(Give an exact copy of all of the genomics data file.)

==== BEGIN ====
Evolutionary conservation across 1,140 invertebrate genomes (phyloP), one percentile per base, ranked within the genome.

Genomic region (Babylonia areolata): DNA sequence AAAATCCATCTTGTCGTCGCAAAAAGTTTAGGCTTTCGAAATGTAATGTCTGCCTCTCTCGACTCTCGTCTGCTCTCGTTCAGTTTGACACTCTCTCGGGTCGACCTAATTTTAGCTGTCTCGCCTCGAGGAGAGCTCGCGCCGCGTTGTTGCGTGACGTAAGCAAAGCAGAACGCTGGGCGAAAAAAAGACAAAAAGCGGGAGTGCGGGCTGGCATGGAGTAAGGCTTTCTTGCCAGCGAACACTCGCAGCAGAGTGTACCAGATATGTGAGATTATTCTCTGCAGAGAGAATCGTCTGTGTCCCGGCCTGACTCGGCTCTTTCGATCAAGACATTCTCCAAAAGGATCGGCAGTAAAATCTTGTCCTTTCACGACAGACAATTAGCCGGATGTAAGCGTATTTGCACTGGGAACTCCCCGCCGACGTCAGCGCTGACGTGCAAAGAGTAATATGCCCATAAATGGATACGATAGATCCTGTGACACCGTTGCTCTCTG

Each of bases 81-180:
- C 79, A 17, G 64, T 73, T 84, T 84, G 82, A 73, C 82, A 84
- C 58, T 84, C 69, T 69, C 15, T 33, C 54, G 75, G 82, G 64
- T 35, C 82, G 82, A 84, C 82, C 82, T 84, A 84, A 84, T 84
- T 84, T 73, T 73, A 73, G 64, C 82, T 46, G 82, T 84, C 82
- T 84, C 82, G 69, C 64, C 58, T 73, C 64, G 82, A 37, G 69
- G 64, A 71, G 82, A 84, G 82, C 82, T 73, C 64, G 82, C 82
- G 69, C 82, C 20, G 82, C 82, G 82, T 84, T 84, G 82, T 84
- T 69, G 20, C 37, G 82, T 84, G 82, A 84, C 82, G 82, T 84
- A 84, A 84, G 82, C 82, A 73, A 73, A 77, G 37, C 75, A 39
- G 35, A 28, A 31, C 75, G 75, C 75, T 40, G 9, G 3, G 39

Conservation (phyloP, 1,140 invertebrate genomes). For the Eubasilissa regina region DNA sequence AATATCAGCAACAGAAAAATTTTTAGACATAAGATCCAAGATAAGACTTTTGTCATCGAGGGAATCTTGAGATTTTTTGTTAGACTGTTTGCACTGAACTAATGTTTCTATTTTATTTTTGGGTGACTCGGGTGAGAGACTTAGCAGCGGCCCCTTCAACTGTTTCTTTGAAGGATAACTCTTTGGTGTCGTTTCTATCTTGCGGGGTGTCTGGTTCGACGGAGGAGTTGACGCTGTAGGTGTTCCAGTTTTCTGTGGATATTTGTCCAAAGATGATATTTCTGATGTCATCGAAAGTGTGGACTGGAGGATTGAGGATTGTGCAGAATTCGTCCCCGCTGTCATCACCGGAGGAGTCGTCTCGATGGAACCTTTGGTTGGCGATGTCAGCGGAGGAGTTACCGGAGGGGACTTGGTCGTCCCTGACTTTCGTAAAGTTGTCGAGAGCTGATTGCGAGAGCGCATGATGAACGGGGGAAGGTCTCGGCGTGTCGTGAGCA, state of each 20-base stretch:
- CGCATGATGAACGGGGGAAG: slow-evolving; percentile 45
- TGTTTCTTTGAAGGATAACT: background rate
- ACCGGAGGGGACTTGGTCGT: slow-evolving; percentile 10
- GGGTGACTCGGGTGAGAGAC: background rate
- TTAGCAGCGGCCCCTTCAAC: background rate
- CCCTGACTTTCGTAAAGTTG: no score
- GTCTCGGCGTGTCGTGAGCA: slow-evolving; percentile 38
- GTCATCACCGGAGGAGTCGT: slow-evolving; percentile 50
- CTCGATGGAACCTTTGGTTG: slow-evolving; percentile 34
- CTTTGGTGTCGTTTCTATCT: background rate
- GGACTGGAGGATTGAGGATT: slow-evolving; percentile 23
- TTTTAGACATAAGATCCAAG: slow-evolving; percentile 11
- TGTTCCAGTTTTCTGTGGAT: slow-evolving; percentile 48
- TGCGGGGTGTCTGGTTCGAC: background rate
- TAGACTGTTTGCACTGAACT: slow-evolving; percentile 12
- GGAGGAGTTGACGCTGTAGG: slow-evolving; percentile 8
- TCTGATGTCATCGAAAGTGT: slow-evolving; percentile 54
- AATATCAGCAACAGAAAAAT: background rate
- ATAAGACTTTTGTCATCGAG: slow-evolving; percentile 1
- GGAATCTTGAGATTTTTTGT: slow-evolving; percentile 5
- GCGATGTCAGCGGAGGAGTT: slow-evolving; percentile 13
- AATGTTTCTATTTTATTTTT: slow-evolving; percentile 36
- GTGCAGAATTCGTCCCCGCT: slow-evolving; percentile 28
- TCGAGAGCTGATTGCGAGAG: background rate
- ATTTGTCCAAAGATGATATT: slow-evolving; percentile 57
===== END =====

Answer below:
Evolutionary conservation across 1,140 invertebrate genomes (phyloP), one percentile per base, ranked within the genome.

Genomic region (Babylonia areolata): DNA sequence AAAATCCATCTTGTCGTCGCAAAAAGTTTAGGCTTTCGAAATGTAATGTCTGCCTCTCTCGACTCTCGTCTGCTCTCGTTCAGTTTGACACTCTCTCGGGTCGACCTAATTTTAGCTGTCTCGCCTCGAGGAGAGCTCGCGCCGCGTTGTTGCGTGACGTAAGCAAAGCAGAACGCTGGGCGAAAAAAAGACAAAAAGCGGGAGTGCGGGCTGGCATGGAGTAAGGCTTTCTTGCCAGCGAACACTCGCAGCAGAGTGTACCAGATATGTGAGATTATTCTCTGCAGAGAGAATCGTCTGTGTCCCGGCCTGACTCGGCTCTTTCGATCAAGACATTCTCCAAAAGGATCGGCAGTAAAATCTTGTCCTTTCACGACAGACAATTAGCCGGATGTAAGCGTATTTGCACTGGGAACTCCCCGCCGACGTCAGCGCTGACGTGCAAAGAGTAATATGCCCATAAATGGATACGATAGATCCTGTGACACCGTTGCTCTCTG

Each of bases 81-180:
- C 79, A 17, G 64, T 73, T 84, T 84, G 82, A 73, C 82, A 84
- C 58, T 84, C 69, T 69, C 15, T 33, C 54, G 75, G 82, G 64
- T 35, C 82, G 82, A 84, C 82, C 82, T 84, A 84, A 84, T 84
- T 84, T 73, T 73, A 73, G 64, C 82, T 46, G 82, T 84, C 82
- T 84, C 82, G 69, C 64, C 58, T 73, C 64, G 82, A 37, G 69
- G 64, A 71, G 82, A 84, G 82, C 82, T 73, C 64, G 82, C 82
- G 69, C 82, C 20, G 82, C 82, G 82, T 84, T 84, G 82, T 84
- T 69, G 20, C 37, G 82, T 84, G 82, A 84, C 82, G 82, T 84
- A 84, A 84, G 82, C 82, A 73, A 73, A 77, G 37, C 75, A 39
- G 35, A 28, A 31, C 75, G 75, C 75, T 40, G 9, G 3, G 39

Conservation (phyloP, 1,140 invertebrate genomes). For the Eubasilissa regina region DNA sequence AATATCAGCAACAGAAAAATTTTTAGACATAAGATCCAAGATAAGACTTTTGTCATCGAGGGAATCTTGAGATTTTTTGTTAGACTGTTTGCACTGAACTAATGTTTCTATTTTATTTTTGGGTGACTCGGGTGAGAGACTTAGCAGCGGCCCCTTCAACTGTTTCTTTGAAGGATAACTCTTTGGTGTCGTTTCTATCTTGCGGGGTGTCTGGTTCGACGGAGGAGTTGACGCTGTAGGTGTTCCAGTTTTCTGTGGATATTTGTCCAAAGATGATATTTCTGATGTCATCGAAAGTGTGGACTGGAGGATTGAGGATTGTGCAGAATTCGTCCCCGCTGTCATCACCGGAGGAGTCGTCTCGATGGAACCTTTGGTTGGCGATGTCAGCGGAGGAGTTACCGGAGGGGACTTGGTCGTCCCTGACTTTCGTAAAGTTGTCGAGAGCTGATTGCGAGAGCGCATGATGAACGGGGGAAGGTCTCGGCGTGTCGTGAGCA, state of each 20-base stretch:
- CGCATGATGAACGGGGGAAG: slow-evolving; percentile 45
- TGTTTCTTTGAAGGATAACT: background rate
- ACCGGAGGGGACTTGGTCGT: slow-evolving; percentile 10
- GGGTGACTCGGGTGAGAGAC: background rate
- TTAGCAGCGGCCCCTTCAAC: background rate
- CCCTGACTTTCGTAAAGTTG: no score
- GTCTCGGCGTGTCGTGAGCA: slow-evolving; percentile 38
- GTCATCACCGGAGGAGTCGT: slow-evolving; percentile 50
- CTCGATGGAACCTTTGGTTG: slow-evolving; percentile 34
- CTTTGGTGTCGTTTCTATCT: background rate
- GGACTGGAGGATTGAGGATT: slow-evolving; percentile 23
- TTTTAGACATAAGATCCAAG: slow-evolving; percentile 11
- TGTTCCAGTTTTCTGTGGAT: slow-evolving; percentile 48
- TGCGGGGTGTCTGGTTCGAC: background rate
- TAGACTGTTTGCACTGAACT: slow-evolving; percentile 12
- GGAGGAGTTGACGCTGTAGG: slow-evolving; percentile 8
- TCTGATGTCATCGAAAGTGT: slow-evolving; percentile 54
- AATATCAGCAACAGAAAAAT: background rate
- ATAAGACTTTTGTCATCGAG: slow-evolving; percentile 1
- GGAATCTTGAGATTTTTTGT: slow-evolving; percentile 5
- GCGATGTCAGCGGAGGAGTT: slow-evolving; percentile 13
- AATGTTTCTATTTTATTTTT: slow-evolving; percentile 36
- GTGCAGAATTCGTCCCCGCT: slow-evolving; percentile 28
- TCGAGAGCTGATTGCGAGAG: background rate
- ATTTGTCCAAAGATGATATT: slow-evolving; percentile 57